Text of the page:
Two New LGBTQ Bishops Demonstrate Faithful Leadership and Advocacy

While the relationship of LGBTQ people and the Christian church has historically been one of exclusion and discrimination, two newly installed bishops offer a sign of hope for LGBTQ people in the Lutheran Church.

Over the weekend, two LGBTQ advocates were installed as synod bishops in the Evangelical Lutheran Church in America (ELCA). On Saturday, Megan Rohrer (they/he) became the first transgender bishop in the Lutheran church, installed as the Bishop of the Sierra Pacific Synod, which covers northern California and northern Nevada.  And on Sunday, Brenda Bos (she/her) became the first woman and the first lesbian bishop of the Southwest California Synod.

Bishop Megan Rohrer and Pastor Noah HeplerBoth bishops have a history of LGBTQ advocacy, both in the church and in wider society. Bishop Rohrer has been public about being a transgender faith leader. They have been an advocate for homeless, a chaplain to first responders, and a parish pastor.

Bishop Rohrer is probably best known for their appearance on on the fifth season of Queer Eye. They offered some tough love and pastoral guidance to Pastor Noah Hepler, the main subject of the show. Pastor Hepler attended the installation service, in support of Bishop Rohrer. 

Bishop Bos entered seminary after a career in television production. She was originally rejected from seminary because of the ELCA's policy banning clergy in same-sex relationships. After the policy was dropped, she graduated and found her first call. Bishop Bos is also an alum of the GLAAD Media Institute, and continues to use the skills she learned about finding your target audience, messaging, and interviewing. 

Ross Murray, the Senior Director of the GLAAD Media Institute, participated in Bishop Rohrer’s installation, serving as assisting minister. “Bishops Rohrer and Bos were elected because their synods recognize that their gifts are what is needed to lead the church to serve God’s people in new and innovative ways. They are history-making, and will carry sensitivity to those who have felt excluded and traumatized by the church.”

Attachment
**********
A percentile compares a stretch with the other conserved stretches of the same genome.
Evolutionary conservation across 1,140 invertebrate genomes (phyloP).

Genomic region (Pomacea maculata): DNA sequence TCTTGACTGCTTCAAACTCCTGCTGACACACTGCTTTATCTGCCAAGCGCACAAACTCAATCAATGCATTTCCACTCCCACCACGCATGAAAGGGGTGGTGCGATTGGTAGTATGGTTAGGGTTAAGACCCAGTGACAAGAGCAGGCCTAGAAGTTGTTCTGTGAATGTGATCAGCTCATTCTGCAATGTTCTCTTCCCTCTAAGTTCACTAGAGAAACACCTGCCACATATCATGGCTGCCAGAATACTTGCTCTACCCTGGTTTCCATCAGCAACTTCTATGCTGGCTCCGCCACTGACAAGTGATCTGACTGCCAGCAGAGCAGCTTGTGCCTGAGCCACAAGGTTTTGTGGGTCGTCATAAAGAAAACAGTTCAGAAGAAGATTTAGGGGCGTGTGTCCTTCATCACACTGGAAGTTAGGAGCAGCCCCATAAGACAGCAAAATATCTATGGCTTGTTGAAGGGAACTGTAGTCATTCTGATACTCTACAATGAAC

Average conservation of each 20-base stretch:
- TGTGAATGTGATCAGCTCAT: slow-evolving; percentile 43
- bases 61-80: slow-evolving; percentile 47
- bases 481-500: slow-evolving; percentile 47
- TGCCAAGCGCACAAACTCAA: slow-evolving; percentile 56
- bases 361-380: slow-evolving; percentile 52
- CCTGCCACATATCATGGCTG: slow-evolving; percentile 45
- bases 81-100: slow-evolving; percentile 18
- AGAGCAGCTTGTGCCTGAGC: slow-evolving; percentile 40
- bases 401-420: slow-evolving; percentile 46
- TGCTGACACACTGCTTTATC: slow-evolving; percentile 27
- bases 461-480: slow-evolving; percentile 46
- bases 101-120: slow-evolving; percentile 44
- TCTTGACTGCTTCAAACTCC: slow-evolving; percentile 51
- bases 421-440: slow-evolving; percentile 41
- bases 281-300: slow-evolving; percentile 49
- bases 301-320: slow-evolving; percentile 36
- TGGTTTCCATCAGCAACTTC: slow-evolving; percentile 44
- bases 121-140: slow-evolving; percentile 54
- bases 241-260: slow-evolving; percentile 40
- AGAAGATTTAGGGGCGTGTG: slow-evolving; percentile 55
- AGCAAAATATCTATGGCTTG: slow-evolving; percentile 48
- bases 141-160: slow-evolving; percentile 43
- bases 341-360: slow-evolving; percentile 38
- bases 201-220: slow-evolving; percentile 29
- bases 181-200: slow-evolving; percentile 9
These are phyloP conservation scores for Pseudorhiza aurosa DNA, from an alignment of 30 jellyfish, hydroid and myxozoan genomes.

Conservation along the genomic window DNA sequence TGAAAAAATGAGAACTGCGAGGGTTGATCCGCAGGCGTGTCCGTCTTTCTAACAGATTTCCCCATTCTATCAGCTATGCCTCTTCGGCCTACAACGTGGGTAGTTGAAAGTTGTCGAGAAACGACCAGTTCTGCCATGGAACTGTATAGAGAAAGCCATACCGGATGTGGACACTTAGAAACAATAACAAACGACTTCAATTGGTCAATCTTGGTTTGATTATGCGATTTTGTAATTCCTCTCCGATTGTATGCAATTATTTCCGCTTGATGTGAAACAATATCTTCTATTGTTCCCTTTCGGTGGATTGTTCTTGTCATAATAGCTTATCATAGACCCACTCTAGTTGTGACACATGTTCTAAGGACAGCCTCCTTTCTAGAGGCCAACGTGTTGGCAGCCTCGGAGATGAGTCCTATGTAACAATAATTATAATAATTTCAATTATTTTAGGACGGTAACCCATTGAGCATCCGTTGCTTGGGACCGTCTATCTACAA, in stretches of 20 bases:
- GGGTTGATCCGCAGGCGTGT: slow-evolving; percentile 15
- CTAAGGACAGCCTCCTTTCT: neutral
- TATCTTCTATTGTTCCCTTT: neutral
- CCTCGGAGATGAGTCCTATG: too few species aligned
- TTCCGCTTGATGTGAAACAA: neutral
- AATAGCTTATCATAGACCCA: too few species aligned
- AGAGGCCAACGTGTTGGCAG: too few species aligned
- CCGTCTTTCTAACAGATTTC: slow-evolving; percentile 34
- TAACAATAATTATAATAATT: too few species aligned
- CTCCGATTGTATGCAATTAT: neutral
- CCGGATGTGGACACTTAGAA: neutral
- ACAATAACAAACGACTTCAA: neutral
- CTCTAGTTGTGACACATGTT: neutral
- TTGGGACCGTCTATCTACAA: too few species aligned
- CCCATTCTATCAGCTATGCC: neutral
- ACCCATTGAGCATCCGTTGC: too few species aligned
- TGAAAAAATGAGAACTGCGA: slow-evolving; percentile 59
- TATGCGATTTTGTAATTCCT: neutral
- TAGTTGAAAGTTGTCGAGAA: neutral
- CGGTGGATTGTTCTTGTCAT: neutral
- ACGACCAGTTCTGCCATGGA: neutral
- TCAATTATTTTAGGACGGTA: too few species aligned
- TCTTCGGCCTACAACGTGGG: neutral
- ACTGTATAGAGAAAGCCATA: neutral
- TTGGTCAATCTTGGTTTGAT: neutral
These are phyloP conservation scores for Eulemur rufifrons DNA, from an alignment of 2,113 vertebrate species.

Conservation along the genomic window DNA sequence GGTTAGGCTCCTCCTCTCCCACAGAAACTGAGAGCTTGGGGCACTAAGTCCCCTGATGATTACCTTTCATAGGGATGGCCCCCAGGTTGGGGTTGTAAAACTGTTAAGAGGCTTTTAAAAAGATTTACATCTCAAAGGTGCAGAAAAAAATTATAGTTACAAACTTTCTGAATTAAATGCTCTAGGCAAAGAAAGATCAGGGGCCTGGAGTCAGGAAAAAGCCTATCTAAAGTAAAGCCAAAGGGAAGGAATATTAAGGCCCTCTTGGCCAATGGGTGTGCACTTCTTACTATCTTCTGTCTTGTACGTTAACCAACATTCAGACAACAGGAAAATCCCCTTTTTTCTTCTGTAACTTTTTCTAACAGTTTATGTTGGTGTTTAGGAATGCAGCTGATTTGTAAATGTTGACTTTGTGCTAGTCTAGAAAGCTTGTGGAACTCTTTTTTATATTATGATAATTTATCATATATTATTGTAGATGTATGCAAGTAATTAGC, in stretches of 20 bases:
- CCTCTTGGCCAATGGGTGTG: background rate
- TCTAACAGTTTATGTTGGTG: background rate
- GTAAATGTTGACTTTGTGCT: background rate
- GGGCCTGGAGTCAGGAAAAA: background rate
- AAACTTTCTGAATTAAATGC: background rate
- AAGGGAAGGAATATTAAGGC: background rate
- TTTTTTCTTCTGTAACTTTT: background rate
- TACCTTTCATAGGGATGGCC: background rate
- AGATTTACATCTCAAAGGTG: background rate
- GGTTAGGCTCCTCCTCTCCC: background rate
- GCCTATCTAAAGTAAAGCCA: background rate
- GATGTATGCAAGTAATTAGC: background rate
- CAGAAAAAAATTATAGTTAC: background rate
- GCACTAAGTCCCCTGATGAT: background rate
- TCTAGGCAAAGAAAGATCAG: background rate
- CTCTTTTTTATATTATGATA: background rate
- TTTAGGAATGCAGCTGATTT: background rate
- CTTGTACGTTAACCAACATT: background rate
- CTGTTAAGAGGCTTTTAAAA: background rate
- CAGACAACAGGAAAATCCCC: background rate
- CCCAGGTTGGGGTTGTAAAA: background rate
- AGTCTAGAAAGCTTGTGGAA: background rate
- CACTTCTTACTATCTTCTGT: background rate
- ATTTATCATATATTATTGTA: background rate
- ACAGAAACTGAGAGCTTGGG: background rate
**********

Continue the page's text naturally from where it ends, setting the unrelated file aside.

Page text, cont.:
It was only in 2009 when the ELCA dropped its ban on clergy in same-gender relationships. Since then, LGBTQ people have increasingly been demonstrating leadership at all levels of the church. The first openly gay and first indigenous bishop, Guy Erwin was elected in 2013 to lead the Southwest California Synod (Bishop Bos is replacing him). In 2019, Kevin Strickland was elected bishop of the Southeastern Synod, covering Georgia, Tennessee, Alabama, and Mississippi.

Bishop Rohrer was ordained extraordinarily before 2009 and was ‘received’ into the ELCA following the policy change. This makes them a leader who has an outsider’s perspective on the institution of the Lutheran Church. Bishop Bos explains this in a video leading up to her consecration.

Both installations were festive, colorful, joyful, and at times, somber. Bishop Rohrer’s installation fell on the 20th anniversary of the 9/11 attacks, which was referenced several times throughout the day. At her installation, Bishop Bos received a rainbow stole handcrafted by the artist Constance Berg. 

Both consecrations have received significant attention, but the negative stereotype of opposition between LGBTQ people and the church persists in media. Reporters, filmmakers, and advocates should look to the leadership of LGBTQ people in religious communities, like Bishops Rohrer and Bos to inform their storytelling about the faith of the LGBTQ community.

 

*Photos of Bishop Rohrer's installation from Gareth Gooch and Bill Wilson

*Photos of Bishop Bos' installation from Drew Stever and Bishop Bos